This short (115 page) treatise comprises two lectures which noted Cambridge academic and classicist Mary Beard delivered in 2014 and 2017. In these lectures, “The Public Voice of Women” and “Women in Power,” Beard examines the classical roots of the silencing of women’s voices and its effect on women in the modern Western world. Ultimately, in considering how women might truly become “voices of authority,” Beard suggests a reconsideration of “power” itself.
In the first essay, Beard takes the reader back 3,000 years to demonstrate the deep roots of western culture’s silencing of the female voice. For ancient Greeks and Romans, it was an abomination for a woman to use her voice in public speaking. Public speaking and oratory were “exclusive practices and skills” and a (perhaps the) “defining attribute of manliness.” This prejudice against women’s speech is evident even in The Odyssey, when Telemachus admonishes his mother Penelope to be silent and return to her traditional female pursuits back in her room, which Penelope does. In the classical world, the only occasions on which a woman’s voice might be tolerated were either when she was speaking on her own behalf as a victim or martyr (having already been raped, for example, and about to commit suicide because of it) or when she was speaking in defense of her own sectional interests (her home, children, spouse or other women). Beard goes on to point out how in modern history, women may speak out on behalf of sectional interests but are often criticized or berated or threatened with violence for speaking out on broader issues. Beard has intimate knowledge of this as she has been trolled viciously on Twitter and in online publications, and most readers can probably think of other examples (like Gamergate). When women speak outside of their traditional sectional areas of interest, their speech is frequently judged by men as “strident” or “whining” and their opinions are trivialized. Beard argues that the roots of this attitude are hardwired into our culture and have been for millennia. Then how are women to have their voices heard? How are they to ever be recognized as “voices of authority”?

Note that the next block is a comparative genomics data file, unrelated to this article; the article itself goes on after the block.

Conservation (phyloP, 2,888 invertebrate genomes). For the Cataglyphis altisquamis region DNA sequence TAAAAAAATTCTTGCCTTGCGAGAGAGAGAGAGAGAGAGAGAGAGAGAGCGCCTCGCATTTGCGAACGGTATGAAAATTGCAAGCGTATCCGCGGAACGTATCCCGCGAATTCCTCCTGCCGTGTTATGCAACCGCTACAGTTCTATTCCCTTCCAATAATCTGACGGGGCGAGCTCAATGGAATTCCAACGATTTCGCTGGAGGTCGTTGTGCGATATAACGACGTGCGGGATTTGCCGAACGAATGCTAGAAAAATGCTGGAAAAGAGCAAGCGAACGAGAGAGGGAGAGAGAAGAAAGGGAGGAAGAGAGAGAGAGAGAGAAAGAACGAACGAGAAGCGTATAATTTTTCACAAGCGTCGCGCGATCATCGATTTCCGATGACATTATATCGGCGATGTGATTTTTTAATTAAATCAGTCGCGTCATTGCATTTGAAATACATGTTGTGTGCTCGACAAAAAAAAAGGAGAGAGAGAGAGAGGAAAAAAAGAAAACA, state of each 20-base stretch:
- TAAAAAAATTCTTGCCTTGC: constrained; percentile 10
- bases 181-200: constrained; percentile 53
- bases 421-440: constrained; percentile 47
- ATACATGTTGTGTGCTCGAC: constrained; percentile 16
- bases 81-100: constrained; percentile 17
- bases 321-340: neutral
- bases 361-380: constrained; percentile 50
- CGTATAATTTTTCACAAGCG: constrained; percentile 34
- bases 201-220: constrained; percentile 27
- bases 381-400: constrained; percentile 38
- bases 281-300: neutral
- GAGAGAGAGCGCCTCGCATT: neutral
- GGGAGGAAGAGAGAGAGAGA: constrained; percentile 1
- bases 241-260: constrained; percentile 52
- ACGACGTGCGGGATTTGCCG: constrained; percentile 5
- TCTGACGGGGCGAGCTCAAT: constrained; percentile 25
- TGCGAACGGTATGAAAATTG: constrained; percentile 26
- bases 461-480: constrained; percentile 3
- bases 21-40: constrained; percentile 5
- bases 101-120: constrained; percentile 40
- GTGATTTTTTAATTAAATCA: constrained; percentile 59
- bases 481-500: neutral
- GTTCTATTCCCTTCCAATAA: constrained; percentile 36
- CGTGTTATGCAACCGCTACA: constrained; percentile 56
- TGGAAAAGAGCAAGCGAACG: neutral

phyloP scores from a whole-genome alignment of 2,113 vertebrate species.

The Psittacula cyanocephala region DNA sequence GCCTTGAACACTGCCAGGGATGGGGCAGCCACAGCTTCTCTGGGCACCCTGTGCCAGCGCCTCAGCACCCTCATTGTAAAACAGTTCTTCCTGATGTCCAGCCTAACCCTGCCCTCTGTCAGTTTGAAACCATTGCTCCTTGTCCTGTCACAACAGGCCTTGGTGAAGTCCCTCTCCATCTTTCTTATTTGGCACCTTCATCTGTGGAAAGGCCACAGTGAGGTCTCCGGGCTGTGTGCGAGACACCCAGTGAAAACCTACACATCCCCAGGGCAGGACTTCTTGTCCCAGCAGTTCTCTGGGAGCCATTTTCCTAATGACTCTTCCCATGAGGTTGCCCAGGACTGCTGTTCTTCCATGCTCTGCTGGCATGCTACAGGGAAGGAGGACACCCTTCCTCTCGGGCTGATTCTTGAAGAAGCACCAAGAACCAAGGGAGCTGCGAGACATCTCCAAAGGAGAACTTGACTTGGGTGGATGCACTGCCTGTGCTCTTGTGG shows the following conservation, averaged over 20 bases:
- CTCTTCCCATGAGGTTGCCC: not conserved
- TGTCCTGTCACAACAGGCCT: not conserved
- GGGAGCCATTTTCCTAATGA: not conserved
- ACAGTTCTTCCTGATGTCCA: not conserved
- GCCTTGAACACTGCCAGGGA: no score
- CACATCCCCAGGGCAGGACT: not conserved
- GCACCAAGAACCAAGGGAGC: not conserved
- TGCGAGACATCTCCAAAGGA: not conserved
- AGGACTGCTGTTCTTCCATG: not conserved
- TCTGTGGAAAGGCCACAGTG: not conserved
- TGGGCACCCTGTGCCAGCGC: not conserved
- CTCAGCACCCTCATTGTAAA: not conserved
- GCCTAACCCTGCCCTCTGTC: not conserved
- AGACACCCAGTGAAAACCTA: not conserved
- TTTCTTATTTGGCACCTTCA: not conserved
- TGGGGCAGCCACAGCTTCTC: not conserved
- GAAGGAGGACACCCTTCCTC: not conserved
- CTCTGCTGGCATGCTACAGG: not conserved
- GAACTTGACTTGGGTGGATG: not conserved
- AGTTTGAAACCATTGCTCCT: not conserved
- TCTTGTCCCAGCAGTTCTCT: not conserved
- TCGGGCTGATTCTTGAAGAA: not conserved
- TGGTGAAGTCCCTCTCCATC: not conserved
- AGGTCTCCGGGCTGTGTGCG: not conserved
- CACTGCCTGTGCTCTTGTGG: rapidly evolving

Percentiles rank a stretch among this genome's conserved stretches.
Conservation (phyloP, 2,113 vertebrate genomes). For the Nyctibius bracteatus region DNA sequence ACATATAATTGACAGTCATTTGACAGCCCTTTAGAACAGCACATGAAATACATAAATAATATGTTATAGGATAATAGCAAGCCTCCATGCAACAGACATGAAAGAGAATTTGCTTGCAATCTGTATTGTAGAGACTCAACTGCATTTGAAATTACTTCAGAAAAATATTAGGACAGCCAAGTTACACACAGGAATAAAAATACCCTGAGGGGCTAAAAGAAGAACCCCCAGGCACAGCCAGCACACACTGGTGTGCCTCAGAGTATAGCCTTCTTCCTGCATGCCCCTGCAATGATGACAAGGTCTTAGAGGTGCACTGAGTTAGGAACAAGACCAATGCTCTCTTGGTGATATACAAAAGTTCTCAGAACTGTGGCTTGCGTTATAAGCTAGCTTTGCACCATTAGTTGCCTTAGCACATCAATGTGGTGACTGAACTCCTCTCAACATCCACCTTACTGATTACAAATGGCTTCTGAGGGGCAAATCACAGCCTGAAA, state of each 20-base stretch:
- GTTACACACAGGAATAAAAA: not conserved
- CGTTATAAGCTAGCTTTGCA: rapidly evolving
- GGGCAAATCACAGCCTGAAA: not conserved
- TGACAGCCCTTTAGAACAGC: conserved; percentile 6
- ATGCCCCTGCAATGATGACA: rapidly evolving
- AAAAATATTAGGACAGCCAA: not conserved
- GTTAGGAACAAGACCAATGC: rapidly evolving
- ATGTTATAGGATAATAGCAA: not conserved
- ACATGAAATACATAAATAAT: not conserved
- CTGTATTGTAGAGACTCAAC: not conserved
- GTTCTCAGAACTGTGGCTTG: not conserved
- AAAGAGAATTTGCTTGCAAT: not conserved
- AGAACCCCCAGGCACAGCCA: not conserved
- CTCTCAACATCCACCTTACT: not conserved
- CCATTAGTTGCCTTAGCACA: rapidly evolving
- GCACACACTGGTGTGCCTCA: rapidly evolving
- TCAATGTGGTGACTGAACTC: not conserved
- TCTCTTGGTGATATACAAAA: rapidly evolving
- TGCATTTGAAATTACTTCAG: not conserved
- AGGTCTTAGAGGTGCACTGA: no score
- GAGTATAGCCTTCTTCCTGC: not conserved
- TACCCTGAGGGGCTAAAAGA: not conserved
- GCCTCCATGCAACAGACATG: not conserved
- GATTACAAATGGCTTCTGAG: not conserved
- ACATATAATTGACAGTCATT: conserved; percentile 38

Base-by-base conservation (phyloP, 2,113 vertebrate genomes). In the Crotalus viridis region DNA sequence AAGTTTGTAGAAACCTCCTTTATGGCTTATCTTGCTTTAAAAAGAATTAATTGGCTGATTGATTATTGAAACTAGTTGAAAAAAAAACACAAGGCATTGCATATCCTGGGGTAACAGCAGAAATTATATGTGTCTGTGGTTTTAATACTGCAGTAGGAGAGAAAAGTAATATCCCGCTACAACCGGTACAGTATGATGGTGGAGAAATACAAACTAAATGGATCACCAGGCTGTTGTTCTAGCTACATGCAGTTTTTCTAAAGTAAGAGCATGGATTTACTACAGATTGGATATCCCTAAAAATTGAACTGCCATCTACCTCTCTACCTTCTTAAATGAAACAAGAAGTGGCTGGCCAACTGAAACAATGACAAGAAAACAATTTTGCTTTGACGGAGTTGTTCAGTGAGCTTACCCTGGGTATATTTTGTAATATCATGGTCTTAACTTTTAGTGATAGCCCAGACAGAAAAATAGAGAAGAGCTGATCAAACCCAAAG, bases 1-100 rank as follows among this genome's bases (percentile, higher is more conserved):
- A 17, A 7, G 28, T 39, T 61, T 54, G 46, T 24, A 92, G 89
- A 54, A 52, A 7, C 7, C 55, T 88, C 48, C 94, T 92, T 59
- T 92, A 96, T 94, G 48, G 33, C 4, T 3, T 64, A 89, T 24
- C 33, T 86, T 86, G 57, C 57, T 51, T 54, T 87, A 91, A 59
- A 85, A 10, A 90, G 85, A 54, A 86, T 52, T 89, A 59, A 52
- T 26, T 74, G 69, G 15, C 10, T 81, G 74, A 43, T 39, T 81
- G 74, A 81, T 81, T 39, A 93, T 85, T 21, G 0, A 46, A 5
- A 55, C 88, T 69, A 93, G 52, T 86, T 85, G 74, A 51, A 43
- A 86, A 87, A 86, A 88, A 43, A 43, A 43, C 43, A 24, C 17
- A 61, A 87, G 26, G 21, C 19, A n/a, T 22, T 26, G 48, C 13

In the second essay, Beard turns her focus to modern women in power while still looking back to the classical views of women as a point of reference. She argues that there is no template for what a woman in power should look like since “…our mental, cultural template for a powerful person remains resolutely male.” Looking at the literature of the classical world, women with power are an aberration and usually come to a miserable end (see Clytemnestra, Medusa and the Amazons). Even Athena cannot be seen as a powerful female figure; Beard calls her a “hybrid,” a warrior (male) and virgin (female), and motherless, having sprung from Zeus’ head. In the ideal male Greek world, no women were needed. Beard notes that prominent female leaders of the modern world such as Thatcher, Merkel and Clinton have each had, in some ways, to try to be like men to make themselves less threatening, for example taking lessons to deepen one’s voice (Thatcher) and adopting the power suit (Merkel and Clinton). Even so, these concessions to the male-centric power culture don’t advance the larger cause of women and haven’t always helped individual women, such as Clinton, to achieve equality in power circles. Beard spends an interesting few paragraphs dissecting the use of Medusa to castigate women in power, most notably Clinton.
Ultimately, Beard suggests that the bigger problem here is how we look at power. Rather than individuals trying to “break barriers” and “glass ceilings,”
We have to be more reflective about what power is, what it is for, and how it is measured. To put it another way, if women are not perceived to be fully within the structures of power, surely it is power that we need to redefine rather than women?
She goes on to write that viewing power in terms of politicians, of national and international politics is too narrow, too top down and does not speak to most women. The power structure is coded for men and reliant on prestige. What is needed is collaborative power that includes and empowers followers and not simply a few individuals. By way of example, Beard points to the Black Lives Matter movement, which was started by three women whose names most people probably don’t even know (Alicia Garza, Patrice Cullors, Ocala Tometi).
I find Beard’s arguments regarding women’s lack of voice in power and on power itself to be persuasive and well argued. She is an engaging writer and provides plenty of examples to back up her points. Given that these are lectures, the essays do not go into as much depth as the reader might like, and Beard acknowledges in her afterword that she was tempted to rewrite and add on, but resisted. That is rather a shame, as I would have liked to read her thoughts on the women’s marches, #MeToo, and the growing LGBTQ movement. And other than the BLM reference, there’s not much on race and power here. These all seem to feed into her larger point about the definition of power needing to change and its focus turning more towards grass roots movements. Women and Power is just the sort of read I needed to get refocused and re-energized to continue the good fight against the Patriarchy